HAMLET: Functional Properties and Therapeutic Potential

James Ho CS; Anna Rydström; Maria Trulsson; Johannes Bålfors; Petter Storm; Manoj Puthia; Aftab Nadeem; Catharina Svanborg

Disclosures

Future Oncol. 2012;8(10):1301-1313. 

In This Article

Fatty Acids are Essential for the Formation & Function of the HAMLET Complex

Early studies identified oleic acid as a cofactor required for the formation of an active HAMLET complex. NMR spectroscopy suggested that oleic acid is integrated into the complex, as the signal was broader than for oleic acid alone,[10] and the lipid cofactor has been proposed to stabilize the partially unfolded state of α-lactalbumin, preventing the protein from reverting to the native state at physiologic solvent conditions.[10]

To address whether HAMLET complex formation is specific for oleic acid, a fatty acid screening study was performed. Ion exchange matrices were preconditioned with fatty acids differing in chain length, saturation and configuration of the double bond(s). Interestingly, oleic acid (C18:1:9 cis) and vaccenic acid (C18:1:11 cis) were identified as the most efficient cofactors in HAMLET complex formation. In addition, C16 or C20 cis unsaturated fatty acids readily formed complexes with apo α-lactalbumin,[41] but trans fatty acids of similar carbon chain length were unable to form complexes, as were saturated fatty acids. In addition, deprotonated oleic acid (oleate) has been used successfully as a cofactor in HAMLET or BAMLET (the bovine counterpart of HAMLET), as expected from the alkaline pH conditions used in HAMLET formation.[42] The results suggest that specific fatty acid may be suitable for complex formation, by binding to domains or epitopes in the partially unfolded protein.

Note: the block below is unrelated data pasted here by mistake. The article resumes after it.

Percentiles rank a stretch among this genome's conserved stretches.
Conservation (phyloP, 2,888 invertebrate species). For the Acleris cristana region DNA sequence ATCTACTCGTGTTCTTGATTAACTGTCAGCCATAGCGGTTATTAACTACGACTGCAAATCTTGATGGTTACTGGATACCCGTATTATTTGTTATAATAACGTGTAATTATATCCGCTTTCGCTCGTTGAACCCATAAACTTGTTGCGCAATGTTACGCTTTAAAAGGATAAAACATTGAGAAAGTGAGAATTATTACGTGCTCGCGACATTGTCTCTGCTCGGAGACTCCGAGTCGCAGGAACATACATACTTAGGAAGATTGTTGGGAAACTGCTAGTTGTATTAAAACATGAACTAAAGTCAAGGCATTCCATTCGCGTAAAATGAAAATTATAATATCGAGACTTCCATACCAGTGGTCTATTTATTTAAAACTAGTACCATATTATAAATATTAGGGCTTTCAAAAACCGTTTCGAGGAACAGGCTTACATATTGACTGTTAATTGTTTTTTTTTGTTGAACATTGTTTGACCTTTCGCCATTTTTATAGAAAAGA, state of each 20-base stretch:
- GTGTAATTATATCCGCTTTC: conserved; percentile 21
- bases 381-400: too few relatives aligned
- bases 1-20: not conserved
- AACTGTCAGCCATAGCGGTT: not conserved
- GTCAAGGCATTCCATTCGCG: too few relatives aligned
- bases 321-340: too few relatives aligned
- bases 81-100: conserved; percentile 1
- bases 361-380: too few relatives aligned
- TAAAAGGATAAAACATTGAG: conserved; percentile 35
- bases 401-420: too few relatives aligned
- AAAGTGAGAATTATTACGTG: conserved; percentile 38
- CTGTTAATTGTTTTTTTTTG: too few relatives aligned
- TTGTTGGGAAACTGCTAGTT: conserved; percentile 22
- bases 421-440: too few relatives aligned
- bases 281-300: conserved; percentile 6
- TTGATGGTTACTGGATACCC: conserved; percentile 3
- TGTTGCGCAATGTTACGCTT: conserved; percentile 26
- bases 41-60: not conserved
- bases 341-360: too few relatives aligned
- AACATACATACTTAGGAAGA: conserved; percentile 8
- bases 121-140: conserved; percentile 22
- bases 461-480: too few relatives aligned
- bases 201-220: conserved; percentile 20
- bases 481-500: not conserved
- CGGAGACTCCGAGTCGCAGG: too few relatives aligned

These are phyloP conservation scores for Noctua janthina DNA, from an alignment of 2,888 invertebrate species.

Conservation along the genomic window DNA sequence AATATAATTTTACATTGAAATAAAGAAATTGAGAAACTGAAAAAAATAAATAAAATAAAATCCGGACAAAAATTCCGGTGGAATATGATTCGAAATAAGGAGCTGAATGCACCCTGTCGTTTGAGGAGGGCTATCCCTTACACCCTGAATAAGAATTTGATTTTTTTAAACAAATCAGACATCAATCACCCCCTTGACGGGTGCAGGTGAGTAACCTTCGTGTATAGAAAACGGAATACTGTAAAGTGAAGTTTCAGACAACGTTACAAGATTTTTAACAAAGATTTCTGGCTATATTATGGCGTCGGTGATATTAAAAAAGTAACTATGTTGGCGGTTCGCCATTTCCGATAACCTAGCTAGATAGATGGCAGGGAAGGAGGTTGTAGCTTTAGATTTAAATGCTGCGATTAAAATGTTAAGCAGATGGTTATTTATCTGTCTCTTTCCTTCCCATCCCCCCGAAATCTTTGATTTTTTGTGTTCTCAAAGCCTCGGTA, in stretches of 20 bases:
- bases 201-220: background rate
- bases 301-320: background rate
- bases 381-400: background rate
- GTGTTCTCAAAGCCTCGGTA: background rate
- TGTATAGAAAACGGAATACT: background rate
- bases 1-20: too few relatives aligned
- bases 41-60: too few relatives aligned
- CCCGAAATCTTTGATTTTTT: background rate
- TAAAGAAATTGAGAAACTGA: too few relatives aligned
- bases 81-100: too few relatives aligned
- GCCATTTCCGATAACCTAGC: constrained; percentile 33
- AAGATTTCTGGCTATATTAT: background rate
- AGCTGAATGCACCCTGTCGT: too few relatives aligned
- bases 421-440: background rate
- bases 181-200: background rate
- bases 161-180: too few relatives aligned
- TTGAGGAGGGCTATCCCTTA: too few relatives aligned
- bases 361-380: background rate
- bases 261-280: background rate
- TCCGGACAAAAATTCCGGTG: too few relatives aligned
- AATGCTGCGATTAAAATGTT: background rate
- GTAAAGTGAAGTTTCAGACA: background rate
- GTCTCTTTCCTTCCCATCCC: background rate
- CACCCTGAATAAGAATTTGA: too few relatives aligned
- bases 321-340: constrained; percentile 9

C18 cis fatty acid complexes showed enhanced tumoricidal activity, compared with other complexes, suggesting that fatty acids also participate in the interaction of target cells with HAMLET. However, whether the fatty acids act as direct, independent tumor cell agonists has been debated. Studies of complexes with high lipid content have recently suggested that unfolded proteins may function solely as 'lipid carriers', and that the lipids constitute the tumoricidal entity.[43] At the concentrations present in HAMLET, oleic acid/oleate cause cellular responses including a change in morphology, although there is no evidence that oleic acid or oleate alone trigger the entire tumoricidal response seen with HAMLET.[44]

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